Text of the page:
Opened in 1982, the Jatiyo Sangshad Bhaban (National Assembly Building) is extraordinary, a colossal floating palace that seems to have equal heft and weightlessness. Dhaka’s modernist jewel, it was the final work by American architect Louis I. Kahn. Khan has lectured widely on his fellow architect’s work at universities including Yale, Columbia and Harvard. Jatiyo Sangshad Bhaban, Mohammadpur, Dhaka. See the Jatiyo Sangshad Bhaban on a map.

Read the profile about Nurur Rahman Khan and life in Dhaka »

Like other megacities around the world, Dhaka is blighted by heavy traffic. Many residents travel by rickshaw, motorized and not, or by private car. And those with cars often make use of drivers -- if you’re to be stuck in traffic, why not work?

Like other megacities around the world, Dhaka is blighted by heavy traffic. This is a common scene on most major streets, this photograph taken near Farmgate over Kazi Nazurl Islam Avenue. Tauheed comments, “It can easily take two hours to go around 11 km from Dhanmondi to Gulshan during rush hour. Bikes are much faster than cars.” See Kazi Nazurl Islam Avenue on a map of Dhaka.

Read the profile about Nurur Rahman Khan and life in Dhaka »

Curzon Hall at Dhaka University is among the few mixed-colonial buildings in the big campus. It offers plenty of open spaces for students and visitors to kick back and relax.

Curzon Hall at Dhaka University is among the few mixed-colonial buildings in the big campus. Curzon Hall, High Court Street, Dhaka. See Curzon Hall on a map of Dhaka.

Read the profile about Nurur Rahman Khan and life in Dhaka »

The smell of food pervades Dhaka, not least in the oldest parts of the city. Here, and most everywhere, you may find smoky kebabs, plump dalpuris, and other snacks. Dhakaites, says NR Khan, are "big foodies."

The smell of food pervades Dhaka, not least in the oldest parts of the city. This is a typical scene on a typical street in Old Dhaka (when the city is operational, that is). Here, and most everywhere, you’ll find a frenetic melting pot of pedestrians, street food vendors, porters carrying goods to and from the nearby river port and thousands of wholesale shops, rickshaws, push-carts, bicycles, and motorbikes all packed into the narrow streets.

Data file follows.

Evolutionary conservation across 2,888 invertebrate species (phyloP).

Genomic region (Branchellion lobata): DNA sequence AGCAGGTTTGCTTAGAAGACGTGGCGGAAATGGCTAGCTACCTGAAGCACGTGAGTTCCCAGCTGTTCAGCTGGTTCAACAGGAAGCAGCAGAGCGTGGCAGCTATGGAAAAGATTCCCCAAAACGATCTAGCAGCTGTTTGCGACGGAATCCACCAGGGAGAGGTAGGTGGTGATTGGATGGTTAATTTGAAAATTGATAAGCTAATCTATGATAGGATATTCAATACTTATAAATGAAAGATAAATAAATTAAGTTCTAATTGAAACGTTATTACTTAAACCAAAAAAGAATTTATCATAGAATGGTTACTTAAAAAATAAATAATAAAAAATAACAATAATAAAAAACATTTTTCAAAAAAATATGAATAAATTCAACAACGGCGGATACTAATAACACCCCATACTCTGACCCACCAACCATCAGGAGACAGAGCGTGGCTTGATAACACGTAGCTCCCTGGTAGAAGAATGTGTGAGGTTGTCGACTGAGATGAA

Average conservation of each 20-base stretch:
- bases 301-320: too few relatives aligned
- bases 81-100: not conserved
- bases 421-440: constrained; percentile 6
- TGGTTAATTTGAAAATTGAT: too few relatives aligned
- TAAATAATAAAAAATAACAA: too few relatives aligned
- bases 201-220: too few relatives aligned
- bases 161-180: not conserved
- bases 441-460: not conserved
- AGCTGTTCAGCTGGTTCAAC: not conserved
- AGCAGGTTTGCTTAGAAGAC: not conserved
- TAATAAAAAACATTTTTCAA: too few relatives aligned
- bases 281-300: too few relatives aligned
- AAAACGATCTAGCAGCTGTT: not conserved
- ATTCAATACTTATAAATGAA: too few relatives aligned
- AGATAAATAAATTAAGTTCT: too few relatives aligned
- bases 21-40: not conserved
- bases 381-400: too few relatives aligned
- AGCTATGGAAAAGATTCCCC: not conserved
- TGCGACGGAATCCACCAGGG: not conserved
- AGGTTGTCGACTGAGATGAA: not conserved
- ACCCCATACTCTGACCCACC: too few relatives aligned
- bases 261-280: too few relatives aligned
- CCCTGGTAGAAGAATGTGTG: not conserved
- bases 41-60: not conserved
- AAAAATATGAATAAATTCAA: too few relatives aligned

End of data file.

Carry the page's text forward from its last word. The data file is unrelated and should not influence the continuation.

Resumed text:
Read the profile about Nurur Rahman Khan and life in Dhaka »

In Dhanmondi, a residential area west of Dhaka's center, the pace of life slows just a little. Still, architect NR Khan reports that many of the city’s parks are in a state of disrepair. In general, he says, Dhakaites don’t tend to seek much in the way of quietude. "People don't see a need for personal time."

In Dhanmondi, a residential area west of Dhaka’s center, the pace of life slows. Dhanmondi Lake is the go-to public hangout, filled with amazing street foods, restaurants, lush green, water and boats. Still, architect Nurur Rahman Khan reports that many of the city’s parks are in a state of disrepair. See Dhanmondi Lake on a map of Dhaka.

Read the profile about Nurur Rahman Khan and life in Dhaka »

The residents of Dhanmondi are among Dhaka’s most fortunate. "It's a great area," says Khan. "People are on their feet, or on rickshaws, doing their shopping." The district is also home to a concentration of art galleries.

The residents of Dhanmondi are among Dhaka’s most fortunate. “It’s a great area,” says Khan. “People are on their feet or on rickshaws doing their shopping.” The district is also home to a concentration of art galleries. Here, the cafe of the Bengal Gallery of Fine Arts, a popular place to see exhibitions and hang out. Bengal Gallery of Fine Arts, House No. 42, Road No. 16, Sheik Kamal Sarani, Dhanmondi, Dhaka. See the Bengal Gallery of Fine Arts on a map of Dhaka.

Mohammad Tauheed is a TED Senior Fellow, an architect, web and graphic designer and technology consultant. He is the Editor-in-Chief at ArchSociety, and he curates and organizes TEDxDhaka and the World Economic Forum’s Dhaka Hub.